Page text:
"They are popular areas," said Dave Volson, Chelan District wildlife biologist. "They've had a lot of bucks."

And although the weather last season made things tough for hunters, that could translate into good opportunities this year.

"Last year, we didn't have the typical snow in late October and November," Volson said, "The deer didn't come down into the winter range until December."

He suspects that has resulted inlower-than-average harvests, which could make more deer available this year. Moreover, it looks like the deer got through the rest of the winter in good shape.

"It's been a pretty good winter for the deer," he said. "There was some early heavy snow, but they seem to have pulled through. We anticipate a good year."

PARASITES IN REGION 3
The WDFW's Region 3, which extends from Interstate 90 south to the Columbia River and from the Cascade crest east into the shrub-steppe, has traditionally been known for elk hunting. But hunters still managed to take 300 or 400 deer each year from the Manastash, Teanaway, Taneum, Umtanum and Little Naches units. Well, that isn't happening anymore, and you can lay nearly all of the blame on the louse, bovicolor tibialis.

During 2007, hunters only killed 83 deer in the Manastash, 267 in Teanaway, 61 in Taneum, 108 in Umtanum, and 57 in Little Naches.

As with the hair loss syndrome, which affects black-tailed deer in western Washington, the victims of this louse in Region 3 are largely fawns and younger deer. Interestingly, although the blacktails and mule deer display the same symptoms: hair loss, hypothermia and pneumonia, it has been determined that a different species of louse, the fallow deer louse, is responsible in the case of the mule deer.

Since, the problem was first observed in 2003, the loss of fawns has had a dramatic effect on the population of deer in the region.

"Our season last year was fairly poor," said William Moore, assistant district biologist. "We did spring population counts last year on approximately 70 percent of the winter range. We estimate the population has dropped by 50 percent."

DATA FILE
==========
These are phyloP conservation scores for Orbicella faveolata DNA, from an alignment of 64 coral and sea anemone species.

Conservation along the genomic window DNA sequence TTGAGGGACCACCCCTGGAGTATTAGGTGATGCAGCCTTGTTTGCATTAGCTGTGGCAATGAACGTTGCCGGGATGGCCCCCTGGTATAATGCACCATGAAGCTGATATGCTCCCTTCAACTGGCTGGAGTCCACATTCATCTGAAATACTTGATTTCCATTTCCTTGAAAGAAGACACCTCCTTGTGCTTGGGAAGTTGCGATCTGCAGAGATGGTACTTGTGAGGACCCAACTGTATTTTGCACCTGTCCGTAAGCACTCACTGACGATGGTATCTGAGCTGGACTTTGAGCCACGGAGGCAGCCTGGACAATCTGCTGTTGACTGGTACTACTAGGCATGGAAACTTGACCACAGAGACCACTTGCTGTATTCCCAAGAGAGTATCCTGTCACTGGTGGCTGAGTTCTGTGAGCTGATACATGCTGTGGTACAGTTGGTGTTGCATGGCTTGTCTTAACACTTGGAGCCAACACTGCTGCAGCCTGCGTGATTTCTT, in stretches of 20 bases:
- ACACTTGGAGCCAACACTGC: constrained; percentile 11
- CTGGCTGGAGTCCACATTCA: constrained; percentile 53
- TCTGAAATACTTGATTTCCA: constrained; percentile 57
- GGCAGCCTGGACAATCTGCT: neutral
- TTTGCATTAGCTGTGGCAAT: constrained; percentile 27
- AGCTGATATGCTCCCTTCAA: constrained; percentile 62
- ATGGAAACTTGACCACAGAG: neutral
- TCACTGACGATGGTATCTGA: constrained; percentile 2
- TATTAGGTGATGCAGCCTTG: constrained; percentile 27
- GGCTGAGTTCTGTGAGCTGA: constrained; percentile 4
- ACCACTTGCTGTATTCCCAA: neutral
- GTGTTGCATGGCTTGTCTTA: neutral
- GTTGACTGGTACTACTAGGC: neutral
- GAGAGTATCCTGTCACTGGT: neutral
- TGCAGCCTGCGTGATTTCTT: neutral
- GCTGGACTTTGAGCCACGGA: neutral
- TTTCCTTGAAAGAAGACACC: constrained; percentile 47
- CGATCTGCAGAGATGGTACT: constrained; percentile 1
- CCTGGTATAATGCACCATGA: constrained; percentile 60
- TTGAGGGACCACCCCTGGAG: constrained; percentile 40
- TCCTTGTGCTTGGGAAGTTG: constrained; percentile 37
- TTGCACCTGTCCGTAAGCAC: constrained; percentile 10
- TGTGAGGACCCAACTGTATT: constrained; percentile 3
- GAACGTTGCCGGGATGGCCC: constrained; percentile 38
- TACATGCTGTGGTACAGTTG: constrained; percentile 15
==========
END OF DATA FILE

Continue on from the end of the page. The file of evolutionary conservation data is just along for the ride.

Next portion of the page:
The effects aren't evenly distributed. Some areas are at less than 50 percent and others higher.

Not surprisingly, Moore doesn't anticipate a very productive hunting season in 2009, even though the winter was fairly mild. This isn't to say that hunters will entirely avoid the area or that deer won't be taken. But if you're looking for a place to hunt in Region 3 this year, you would do best to stick to the eastern and southern portions of the unit, specifically the Kahlotus, Ringold and especially the Columbia Gorge's East Klickitat and Grayback units. Just be aware that access can be difficult in all of these units.

SOUTHWEST BLACKTAILS
Southwest Washington's Region 5 has become the state's most productive black-tailed deer region. In 2009, hunters will once again have a better chance of tagging a buck in Region 5 than anywhere else.

According to Eric Holman, Region 5 assistant district wildlife biologist, post-season buck ratios were good, and there didn't seem to be any significant winter-related survival problems.

Historically, Weyerhaeuser and other large tree farms have been the engines that generated good numbers of deer year in and year out in the region. The active timber harvest rotations created a dynamic mixture of openings, new growth and older forest that supported high deer numbers. The companies also permitted vehicle access to nearly all their holdings that weren't under active timber harvest or at high fire risk.

All that began to change a decade or so ago, when timber companies began to install gates on their roads. Since then, gates have become the norm from the Klickitat to the Willapa Hills.